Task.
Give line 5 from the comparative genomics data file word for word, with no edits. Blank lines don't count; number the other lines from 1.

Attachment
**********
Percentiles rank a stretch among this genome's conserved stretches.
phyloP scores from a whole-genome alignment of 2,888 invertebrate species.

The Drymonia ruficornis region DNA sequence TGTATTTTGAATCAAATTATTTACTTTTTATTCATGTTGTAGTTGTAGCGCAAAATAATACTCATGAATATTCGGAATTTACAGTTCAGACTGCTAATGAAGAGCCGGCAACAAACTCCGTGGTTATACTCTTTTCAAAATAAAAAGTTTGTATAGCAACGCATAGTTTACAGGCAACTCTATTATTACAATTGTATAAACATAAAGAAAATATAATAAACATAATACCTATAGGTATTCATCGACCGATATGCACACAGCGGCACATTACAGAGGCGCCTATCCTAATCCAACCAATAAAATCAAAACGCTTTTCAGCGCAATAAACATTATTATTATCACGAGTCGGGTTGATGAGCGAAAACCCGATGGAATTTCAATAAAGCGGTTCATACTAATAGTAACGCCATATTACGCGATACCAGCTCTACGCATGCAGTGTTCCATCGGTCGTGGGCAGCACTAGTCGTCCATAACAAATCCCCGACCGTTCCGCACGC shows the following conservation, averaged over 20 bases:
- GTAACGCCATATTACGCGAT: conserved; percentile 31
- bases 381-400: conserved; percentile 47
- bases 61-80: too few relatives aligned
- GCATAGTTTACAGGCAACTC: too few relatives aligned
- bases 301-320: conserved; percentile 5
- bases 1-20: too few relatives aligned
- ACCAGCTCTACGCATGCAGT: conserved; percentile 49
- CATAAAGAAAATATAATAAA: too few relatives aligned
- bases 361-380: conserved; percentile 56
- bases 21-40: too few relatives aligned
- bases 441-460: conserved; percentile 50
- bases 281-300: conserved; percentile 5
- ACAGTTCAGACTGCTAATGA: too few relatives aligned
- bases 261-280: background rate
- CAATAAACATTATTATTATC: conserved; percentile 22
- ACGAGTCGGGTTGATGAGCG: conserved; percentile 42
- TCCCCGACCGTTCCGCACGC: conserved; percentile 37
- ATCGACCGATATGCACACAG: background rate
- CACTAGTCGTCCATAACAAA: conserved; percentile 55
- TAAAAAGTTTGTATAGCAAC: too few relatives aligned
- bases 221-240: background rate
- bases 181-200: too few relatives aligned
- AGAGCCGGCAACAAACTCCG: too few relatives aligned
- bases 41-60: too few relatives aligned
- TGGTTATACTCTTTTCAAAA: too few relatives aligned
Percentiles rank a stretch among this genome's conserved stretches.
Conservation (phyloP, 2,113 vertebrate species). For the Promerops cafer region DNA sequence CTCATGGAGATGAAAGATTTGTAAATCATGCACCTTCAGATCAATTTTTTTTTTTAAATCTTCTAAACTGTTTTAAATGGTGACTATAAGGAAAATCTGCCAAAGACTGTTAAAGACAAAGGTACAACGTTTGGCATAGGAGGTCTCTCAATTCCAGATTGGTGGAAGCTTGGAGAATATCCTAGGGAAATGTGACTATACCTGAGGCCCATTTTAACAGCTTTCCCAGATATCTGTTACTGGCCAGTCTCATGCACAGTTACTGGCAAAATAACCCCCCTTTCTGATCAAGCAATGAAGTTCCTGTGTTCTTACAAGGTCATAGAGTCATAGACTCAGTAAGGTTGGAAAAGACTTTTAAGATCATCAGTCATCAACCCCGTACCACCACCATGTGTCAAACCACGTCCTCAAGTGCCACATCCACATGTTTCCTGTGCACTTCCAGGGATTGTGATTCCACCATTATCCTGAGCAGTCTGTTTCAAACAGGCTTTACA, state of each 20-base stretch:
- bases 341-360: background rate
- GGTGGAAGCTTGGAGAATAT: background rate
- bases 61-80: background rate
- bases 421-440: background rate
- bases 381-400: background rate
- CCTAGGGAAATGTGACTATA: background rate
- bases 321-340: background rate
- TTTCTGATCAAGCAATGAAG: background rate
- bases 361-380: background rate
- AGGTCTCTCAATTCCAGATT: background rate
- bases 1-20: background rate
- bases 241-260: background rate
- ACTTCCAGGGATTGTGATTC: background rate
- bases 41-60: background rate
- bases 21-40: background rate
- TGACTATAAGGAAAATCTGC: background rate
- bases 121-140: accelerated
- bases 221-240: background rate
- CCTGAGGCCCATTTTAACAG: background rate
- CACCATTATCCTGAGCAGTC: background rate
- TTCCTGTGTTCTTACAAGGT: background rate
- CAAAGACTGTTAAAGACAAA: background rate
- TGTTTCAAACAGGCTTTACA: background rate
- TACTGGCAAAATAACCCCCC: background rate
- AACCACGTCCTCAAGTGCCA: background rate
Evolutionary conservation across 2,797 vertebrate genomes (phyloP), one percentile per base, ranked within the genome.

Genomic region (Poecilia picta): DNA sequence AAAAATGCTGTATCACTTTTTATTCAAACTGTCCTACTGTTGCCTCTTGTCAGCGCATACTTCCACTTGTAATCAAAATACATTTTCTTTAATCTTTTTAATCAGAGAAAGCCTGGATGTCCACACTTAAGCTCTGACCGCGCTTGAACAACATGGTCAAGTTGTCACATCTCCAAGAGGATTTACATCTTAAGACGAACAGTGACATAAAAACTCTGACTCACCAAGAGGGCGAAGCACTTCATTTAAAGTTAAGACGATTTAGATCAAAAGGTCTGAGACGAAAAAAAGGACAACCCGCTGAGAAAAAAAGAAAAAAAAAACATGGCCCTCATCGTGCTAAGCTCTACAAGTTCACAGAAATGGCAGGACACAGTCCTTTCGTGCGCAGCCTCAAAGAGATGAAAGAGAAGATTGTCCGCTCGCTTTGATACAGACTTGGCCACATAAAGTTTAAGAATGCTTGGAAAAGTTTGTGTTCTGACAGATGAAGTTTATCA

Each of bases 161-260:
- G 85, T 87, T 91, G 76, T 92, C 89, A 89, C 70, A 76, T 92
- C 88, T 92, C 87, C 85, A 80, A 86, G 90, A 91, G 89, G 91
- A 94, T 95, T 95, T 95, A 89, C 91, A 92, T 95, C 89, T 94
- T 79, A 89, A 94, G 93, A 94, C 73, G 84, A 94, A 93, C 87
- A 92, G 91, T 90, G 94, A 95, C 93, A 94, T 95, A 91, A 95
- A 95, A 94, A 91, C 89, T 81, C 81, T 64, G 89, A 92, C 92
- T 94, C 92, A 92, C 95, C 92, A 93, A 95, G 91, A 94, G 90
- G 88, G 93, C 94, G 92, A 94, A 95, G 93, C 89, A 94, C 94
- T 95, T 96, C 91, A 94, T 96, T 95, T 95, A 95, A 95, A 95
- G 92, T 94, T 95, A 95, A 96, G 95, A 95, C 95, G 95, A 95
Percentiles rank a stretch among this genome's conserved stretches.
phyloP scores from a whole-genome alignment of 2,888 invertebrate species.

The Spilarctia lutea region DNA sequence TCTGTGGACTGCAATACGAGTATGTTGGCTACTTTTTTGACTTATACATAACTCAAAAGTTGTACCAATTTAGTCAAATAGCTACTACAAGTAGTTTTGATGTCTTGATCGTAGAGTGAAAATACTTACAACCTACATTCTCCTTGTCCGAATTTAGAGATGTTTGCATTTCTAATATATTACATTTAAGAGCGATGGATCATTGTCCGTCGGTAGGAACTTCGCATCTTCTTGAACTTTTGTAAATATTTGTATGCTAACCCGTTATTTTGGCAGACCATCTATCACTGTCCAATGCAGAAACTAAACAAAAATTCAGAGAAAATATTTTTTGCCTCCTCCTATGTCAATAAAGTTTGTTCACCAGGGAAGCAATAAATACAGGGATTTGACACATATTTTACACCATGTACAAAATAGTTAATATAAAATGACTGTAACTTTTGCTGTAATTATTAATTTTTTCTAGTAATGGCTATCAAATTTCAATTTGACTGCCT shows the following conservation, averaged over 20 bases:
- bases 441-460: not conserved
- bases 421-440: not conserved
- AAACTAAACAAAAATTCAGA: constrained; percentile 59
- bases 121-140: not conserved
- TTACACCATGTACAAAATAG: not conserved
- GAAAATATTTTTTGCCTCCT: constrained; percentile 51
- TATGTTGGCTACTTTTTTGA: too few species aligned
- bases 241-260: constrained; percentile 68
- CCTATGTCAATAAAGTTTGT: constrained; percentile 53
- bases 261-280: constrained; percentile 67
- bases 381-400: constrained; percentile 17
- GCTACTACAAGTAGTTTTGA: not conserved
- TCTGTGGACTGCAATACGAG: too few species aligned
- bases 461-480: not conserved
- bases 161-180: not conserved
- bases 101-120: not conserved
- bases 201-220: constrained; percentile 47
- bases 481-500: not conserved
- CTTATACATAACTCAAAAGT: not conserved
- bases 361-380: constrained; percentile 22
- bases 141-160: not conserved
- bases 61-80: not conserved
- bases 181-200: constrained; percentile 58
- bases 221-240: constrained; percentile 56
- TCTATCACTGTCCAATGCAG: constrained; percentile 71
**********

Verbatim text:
- bases 381-400: conserved; percentile 47